Good move for Mike Pettine to get out from the shadow of Rex Ryan and strike out on his own as the Bills' new defensive coordinator. Pettine needs to prove he can succeed without having Ryan to lean on.
There's plenty of talent on the Bills' defense, even if the unit vastly underachieved under Dave Wannstedt despite the arrival of defensive end Mario Williams last season. Pettine promises a vast array of looks, even though he comes from a system that stresses the 3-4 defense.
"I think people try to compartmentalize too much and just broadstroke it; 3-4, 4-3, what are you?" Pettine said. "My answer to that question is yes to all of the above. We are a multiple-front, attacking, pressure-style defense. We're going to play man coverage, we're going to play zone coverage. What we're going to do defensively is take advantage of what our players do well."
Cowher says he's staying put
But Cowher now says he's staying in the studio. He said on yesterday's "NFL Today" broadcast that he plans on "being with one team, and that is this team here at CBS. I know we are going to the Super Bowl."
Cowher told Best he didn't think he'd have any problem keeping up with the game if he did go back to coaching. And when Best asked if he probably would return at some point, Cowher responded, "Yeah."
Stay tuned on this one. He has been approached a handful of times about coaching since he left the Steelers after the 2006 season. Among those teams: the Jets, who inquired about his availability before hiring Rex Ryan in 2009.
From Dawg Pound to Top Dog
How do you not feel good for newly named Browns coach Rob Chudzinski, who grew up in Toledo and rooted for the Browns his whole life. As a kid, Chudzinski would play outside in the snow with his brother and turn the television around to face outside so they could pretend they were sitting in the "Dawg Pound" section of seats at venerable Municipal Stadium.
"I have to admit," he said at his introductory news conference Friday, "I might have eaten a dog biscuit or two in my day.
" . . . It is a dream come true. It's almost unbelievable in a lot of ways, this kid from Toledo, Ohio growing up as a Browns fan, loving the Browns, understanding how important this team is to this region, this area, this city. I've been on cloud nine."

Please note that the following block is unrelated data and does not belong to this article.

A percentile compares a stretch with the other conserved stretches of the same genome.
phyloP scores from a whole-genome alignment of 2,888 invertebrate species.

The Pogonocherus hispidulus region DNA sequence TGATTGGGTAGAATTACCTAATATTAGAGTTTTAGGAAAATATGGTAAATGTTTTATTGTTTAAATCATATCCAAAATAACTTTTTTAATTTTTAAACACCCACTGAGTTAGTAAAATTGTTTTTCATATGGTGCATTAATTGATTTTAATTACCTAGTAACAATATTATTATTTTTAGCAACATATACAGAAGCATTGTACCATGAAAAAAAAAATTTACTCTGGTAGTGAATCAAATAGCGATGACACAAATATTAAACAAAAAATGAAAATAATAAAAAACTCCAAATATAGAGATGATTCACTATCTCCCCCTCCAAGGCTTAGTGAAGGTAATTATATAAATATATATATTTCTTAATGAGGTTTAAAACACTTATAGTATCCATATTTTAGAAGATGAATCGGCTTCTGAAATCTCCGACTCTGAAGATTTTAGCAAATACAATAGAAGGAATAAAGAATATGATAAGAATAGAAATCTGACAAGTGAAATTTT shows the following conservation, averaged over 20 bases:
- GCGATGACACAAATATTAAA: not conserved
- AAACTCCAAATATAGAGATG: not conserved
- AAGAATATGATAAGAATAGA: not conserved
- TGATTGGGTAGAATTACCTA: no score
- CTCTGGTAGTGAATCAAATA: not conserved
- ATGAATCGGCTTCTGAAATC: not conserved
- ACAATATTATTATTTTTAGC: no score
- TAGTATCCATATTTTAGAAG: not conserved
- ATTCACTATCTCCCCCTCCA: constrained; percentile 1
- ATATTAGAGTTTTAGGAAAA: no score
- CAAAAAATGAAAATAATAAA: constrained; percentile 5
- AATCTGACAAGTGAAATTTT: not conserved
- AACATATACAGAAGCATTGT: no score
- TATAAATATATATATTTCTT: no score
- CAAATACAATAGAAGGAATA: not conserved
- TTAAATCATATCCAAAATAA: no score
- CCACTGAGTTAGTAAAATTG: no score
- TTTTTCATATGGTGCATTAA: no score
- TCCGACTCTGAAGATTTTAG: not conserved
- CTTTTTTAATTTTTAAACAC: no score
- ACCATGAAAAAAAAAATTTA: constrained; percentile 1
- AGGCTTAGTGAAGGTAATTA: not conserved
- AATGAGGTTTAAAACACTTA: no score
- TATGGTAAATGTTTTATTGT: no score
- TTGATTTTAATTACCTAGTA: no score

Can't say we blame new Jaguars general manager David Caldwell for wanting to start with a clean slate after being hired by team owner Shad Khan. Caldwell fired coach Mike Mularkey, who had only one season to turn things around. He finished 2-14 and failed to show meaningful progress on offense.
It looks as if Caldwell already has had significant influence on Khan, who purchased the team from Wayne Weaver last year. While it was believed that Khan was sold on the idea of acquiring Tim Tebow from the Jets to compete for the starting quarterback job, Caldwell made it clear he wants no part of Tebowmania.
But that doesn't mean Caldwell won't tinker at the quarterback position. He plans to bring in more quarterbacks through free agency and/or the draft to compete with Blaine Gabbert, the starter last season until he injured his right elbow in November.
"Blaine is the second-youngest quarterback in the NFL, but we're going to have open competition," Caldwell said. "We're going to let the best player win that position."
The best player won't be Tebow.
Not crazy about Andy Reid's move to hire former Jets linebackers coach Bob Sutton as defensive coordinator. Sutton's defenses were generally pedestrian in his days as defensive coordinator under Eric Mangini. A very conservative approach. Too conservative.
The Bills have hired Nathaniel Hackett, son of former Jets offensive coordinator Paul Hackett, to run the Buffalo offense. Big jump up for Nathaniel, who was the Syracuse play-caller for newly named Bills coach Doug Marrone. Paul Hackett made more than a few curious calls during his NFL days.
Great to see Monte Kiffin back in the league. The longtime defensive coordinator for the Bucs, who helped Warren Sapp produce a brilliant NFL career, has replaced Rob Ryan as the Cowboys' defensive coordinator. A steady hand for an important job. Now, about Jason Garrett's play-calling . . .
Matt Ryan is 33-6 at home, but he has played better on the road of late. During the regular season, he threw for 2,566 yards, 21 touchdowns and only five interceptions. At home, he threw for 2,153 yards, 11 touchdowns and nine interceptions. Ryan is trying to earn his first playoff victory after losing three previous times in the postseason. The Falcons host the red-hot Seahawks in today's NFC divisional round.